Since the writing of Trading Psychology 2.0, I have emphasized the importance of studying our best trades to identify “best practices” that are unique to our success. It is in combining these best practices that we become able to develop “best processes” that make us consistent in our performance. It’s a great example of how our trading psychology follows from our development as traders: we become confident and consistent as we develop our talent the right ways.
Friday was one of my best days in the market in a while, so I thought I would share a few of the learning lessons reinforced by the day’s profitability.
If you click on the chart above (screenshot from Sierra Chart), you can see how Friday morning’s trade in the SPX (ES) futures evolved. We went into the day’s session considerably oversold on short and medium time frames, but in an uptrend on longer time frames. For example, we closed on Thursday with fewer than 50% of SPX stocks closing above their 3, 5, 10, 20, and 50-day moving averages, but over 50% of stocks closing above their 200-day moving averages (data from IndexIndicators.com). Over the last two years, that has occurred 19 times, with 15 of those occasions closing higher five days later for an average gain of 1.74%. So we went into the session with possible upside edge. Interestingly, a pattern I had posted earlier in the week also suggested a multiday upside edge. So there’s the first best practice:
Best Practice #1: Only go into a trade with a backtested edge and preferably more than one.
So, did I enter a long position at the close of trading on Thursday? Not at all. In the historical sample, there were a few instances of decent sized losing days. The backtest provides a worthwhile idea, but I want to see the idea playing out before committing my hard-earned capital! You can see from the above chart that we moved nicely higher in overnight trading, with transactions lifting offers (pink arrow). That means buyers are aggressive. With that price strength, we see the short-term moving average cross above the longer-term one on the Ehlers Adaptive Moving Average system (yellow arrow). This confirms we have moved to an uptrend. This leads us to a second best practice:
Best Practice #2: Wait for a good trading idea to turn into a good trade by getting confirmation from price action.
So, did I enter a long position on the moving average crossover? No, I didn’t! Why not? It was between 2:00 AM and 2:30 AM in the morning and I was sleeping! Did I get frustrated that I had missed a signal, where the market continued rising afterward? Not at all. The backtested edge was over a multiday period, so my default entry mode was to buy the first short-term retracement in the market. That occurred a little before 6 AM ET (blue arrows). I entered a first clip of risk on the retracement and then added a second clip on the subsequent rise. The market was now going my way nicely and I set a stop where I had entered the first clip. That provided very good reward relative to risk, leading us to the third best practice:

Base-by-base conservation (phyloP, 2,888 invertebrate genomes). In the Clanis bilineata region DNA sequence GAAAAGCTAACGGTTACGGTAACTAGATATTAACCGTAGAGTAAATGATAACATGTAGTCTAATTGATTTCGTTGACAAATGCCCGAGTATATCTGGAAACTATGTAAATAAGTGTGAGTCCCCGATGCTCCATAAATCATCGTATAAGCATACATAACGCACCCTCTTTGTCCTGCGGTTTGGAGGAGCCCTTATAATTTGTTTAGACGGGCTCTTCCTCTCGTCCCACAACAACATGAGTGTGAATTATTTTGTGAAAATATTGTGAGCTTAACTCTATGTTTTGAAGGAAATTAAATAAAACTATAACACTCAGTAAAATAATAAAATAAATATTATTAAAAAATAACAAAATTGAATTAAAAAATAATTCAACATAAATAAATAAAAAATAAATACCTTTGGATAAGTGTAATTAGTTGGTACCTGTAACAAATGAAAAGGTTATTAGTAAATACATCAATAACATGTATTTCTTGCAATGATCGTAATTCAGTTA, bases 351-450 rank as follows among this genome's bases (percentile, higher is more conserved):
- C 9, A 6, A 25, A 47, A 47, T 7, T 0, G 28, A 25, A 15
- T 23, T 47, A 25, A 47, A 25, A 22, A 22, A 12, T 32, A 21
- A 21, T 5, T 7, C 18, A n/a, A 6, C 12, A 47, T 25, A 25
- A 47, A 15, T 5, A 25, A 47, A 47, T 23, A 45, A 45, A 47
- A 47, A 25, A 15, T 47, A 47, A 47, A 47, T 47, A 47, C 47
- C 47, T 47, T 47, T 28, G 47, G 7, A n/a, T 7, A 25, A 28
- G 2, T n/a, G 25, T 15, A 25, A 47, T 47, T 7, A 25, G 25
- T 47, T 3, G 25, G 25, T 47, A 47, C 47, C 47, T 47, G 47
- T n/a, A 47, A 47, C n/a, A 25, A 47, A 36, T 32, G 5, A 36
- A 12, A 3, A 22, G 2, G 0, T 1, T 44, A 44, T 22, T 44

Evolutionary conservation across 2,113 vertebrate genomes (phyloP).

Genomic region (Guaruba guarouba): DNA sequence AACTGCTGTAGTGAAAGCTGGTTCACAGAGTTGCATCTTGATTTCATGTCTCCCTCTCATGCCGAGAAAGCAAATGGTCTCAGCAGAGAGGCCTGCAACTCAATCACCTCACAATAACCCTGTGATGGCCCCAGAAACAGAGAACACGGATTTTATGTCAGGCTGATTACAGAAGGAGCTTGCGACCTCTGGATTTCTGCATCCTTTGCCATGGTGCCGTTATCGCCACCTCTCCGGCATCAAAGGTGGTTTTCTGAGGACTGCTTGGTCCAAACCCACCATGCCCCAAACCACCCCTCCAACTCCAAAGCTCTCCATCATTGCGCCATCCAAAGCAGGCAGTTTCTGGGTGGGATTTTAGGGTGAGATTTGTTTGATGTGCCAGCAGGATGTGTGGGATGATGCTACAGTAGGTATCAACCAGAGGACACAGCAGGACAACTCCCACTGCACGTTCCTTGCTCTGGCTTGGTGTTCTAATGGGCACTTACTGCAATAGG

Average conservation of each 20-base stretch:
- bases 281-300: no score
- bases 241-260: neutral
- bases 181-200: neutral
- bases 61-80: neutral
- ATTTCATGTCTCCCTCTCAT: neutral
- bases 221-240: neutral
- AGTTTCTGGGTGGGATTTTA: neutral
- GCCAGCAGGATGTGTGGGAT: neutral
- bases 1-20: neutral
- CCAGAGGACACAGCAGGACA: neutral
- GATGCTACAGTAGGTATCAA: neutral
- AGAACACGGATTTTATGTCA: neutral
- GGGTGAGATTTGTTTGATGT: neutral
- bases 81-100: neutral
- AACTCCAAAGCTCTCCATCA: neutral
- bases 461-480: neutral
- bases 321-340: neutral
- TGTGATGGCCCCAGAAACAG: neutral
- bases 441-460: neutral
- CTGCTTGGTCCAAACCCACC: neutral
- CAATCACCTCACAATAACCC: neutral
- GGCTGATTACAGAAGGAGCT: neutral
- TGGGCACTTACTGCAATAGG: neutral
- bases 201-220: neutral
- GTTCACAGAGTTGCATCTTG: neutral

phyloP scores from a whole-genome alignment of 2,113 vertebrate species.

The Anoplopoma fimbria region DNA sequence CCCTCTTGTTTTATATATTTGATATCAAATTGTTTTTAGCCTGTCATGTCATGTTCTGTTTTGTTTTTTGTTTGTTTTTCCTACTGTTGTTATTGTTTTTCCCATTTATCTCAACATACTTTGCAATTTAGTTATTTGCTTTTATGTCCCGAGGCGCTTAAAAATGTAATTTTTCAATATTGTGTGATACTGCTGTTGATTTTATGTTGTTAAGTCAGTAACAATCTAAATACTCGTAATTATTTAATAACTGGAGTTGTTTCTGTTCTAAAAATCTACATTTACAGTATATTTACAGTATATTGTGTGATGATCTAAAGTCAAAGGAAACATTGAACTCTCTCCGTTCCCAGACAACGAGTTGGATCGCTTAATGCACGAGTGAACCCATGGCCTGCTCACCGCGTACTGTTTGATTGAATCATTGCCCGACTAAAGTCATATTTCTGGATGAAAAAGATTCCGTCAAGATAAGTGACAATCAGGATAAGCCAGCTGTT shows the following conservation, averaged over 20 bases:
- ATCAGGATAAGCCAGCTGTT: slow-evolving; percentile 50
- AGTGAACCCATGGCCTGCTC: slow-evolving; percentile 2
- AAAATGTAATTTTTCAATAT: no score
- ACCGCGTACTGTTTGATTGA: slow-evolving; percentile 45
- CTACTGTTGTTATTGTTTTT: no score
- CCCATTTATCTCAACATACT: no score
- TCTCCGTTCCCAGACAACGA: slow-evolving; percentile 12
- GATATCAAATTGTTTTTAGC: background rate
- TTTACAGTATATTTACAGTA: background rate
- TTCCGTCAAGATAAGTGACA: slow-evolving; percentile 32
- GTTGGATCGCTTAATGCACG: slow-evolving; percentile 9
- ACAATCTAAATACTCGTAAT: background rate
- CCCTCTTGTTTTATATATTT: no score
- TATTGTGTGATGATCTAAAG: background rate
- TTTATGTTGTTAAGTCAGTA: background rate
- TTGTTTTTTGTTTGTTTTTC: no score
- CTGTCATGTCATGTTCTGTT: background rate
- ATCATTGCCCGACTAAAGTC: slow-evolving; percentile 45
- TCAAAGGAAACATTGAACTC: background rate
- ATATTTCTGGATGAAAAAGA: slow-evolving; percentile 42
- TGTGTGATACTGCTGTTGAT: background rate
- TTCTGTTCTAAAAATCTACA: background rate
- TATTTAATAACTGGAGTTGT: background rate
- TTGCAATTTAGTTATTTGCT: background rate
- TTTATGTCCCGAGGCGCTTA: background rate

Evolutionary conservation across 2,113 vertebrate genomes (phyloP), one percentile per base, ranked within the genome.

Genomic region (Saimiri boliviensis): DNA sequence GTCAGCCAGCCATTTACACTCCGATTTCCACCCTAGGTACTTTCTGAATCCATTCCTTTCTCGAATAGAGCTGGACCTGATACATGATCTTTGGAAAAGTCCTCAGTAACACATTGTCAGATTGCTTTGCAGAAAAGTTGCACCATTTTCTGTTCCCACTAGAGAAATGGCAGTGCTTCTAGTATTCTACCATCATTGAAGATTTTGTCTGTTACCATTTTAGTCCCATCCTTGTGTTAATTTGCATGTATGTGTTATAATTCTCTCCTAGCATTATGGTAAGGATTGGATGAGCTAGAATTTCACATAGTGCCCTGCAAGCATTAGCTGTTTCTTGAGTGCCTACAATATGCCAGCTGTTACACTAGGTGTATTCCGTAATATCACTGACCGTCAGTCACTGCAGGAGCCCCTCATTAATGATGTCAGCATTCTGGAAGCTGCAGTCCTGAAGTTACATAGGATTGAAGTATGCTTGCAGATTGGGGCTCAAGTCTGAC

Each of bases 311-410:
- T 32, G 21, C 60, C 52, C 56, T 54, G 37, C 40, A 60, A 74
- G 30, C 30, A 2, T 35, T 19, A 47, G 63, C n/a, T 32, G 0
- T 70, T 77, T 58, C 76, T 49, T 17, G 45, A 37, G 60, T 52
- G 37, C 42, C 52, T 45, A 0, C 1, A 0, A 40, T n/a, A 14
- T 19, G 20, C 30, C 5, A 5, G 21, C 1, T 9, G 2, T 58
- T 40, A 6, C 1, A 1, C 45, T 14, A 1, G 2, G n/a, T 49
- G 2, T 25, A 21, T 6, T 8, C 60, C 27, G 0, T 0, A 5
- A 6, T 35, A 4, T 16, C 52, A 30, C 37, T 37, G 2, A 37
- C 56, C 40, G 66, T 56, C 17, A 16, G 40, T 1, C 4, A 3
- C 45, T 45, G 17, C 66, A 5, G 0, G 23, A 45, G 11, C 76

Best Practice #3: Don’t worry about catching highs or lows when you enter. Focus instead on inflection points that provide superior risk/reward.
As the stock market opened for the day on Friday, I noticed that advancing stocks were swamping losers by more than 5:1. The NYSE TICK was skewed toward upticks and, during the first hour of trading, we never saw significant levels of downticks. In short, buyers were solidly in control. I knew from my prior research that such strong openings out of oversold conditions often lead to upside trend days, as many short-sellers are stopped out and buyers jump back in. That gave me confidence to hold the position rather than take quick profits, setting up our fourth best practice.
Best Practice #4: Adjust your position sizing and holding period to evolving price action. A backtest and favorable price action will get you into a trade, but it’s the subsequent price behavior that gets you to build your size and hold onto the trade.
Notice that I don’t start the day looking for “setups”. If there’s no solid edge, there’s no trading. And notice that I’m not concerned about “missing” or “chasing”: I’m following the edge in the trade and the evolving market action. I don’t get big in the trade until I see confirming evidence lining up. Finally, note that I’m not simply generating ideas from chart patterns or “macro” stories that link a limited number of data points. There’s no guarantee that a pattern that has played out in the recent past will play out in the immediate future, but the alternative is to trade in ignorance of market history. That doesn’t strike me as a rational and promising alternative.
Once you’ve identified your best practices, they can form the basis for a checklist that guides your trading going forward. Consistent profitability begins with a consistent process. Correcting mistakes can help us limit the downside, but it’s by maximizing our strengths that we find meaningful upside.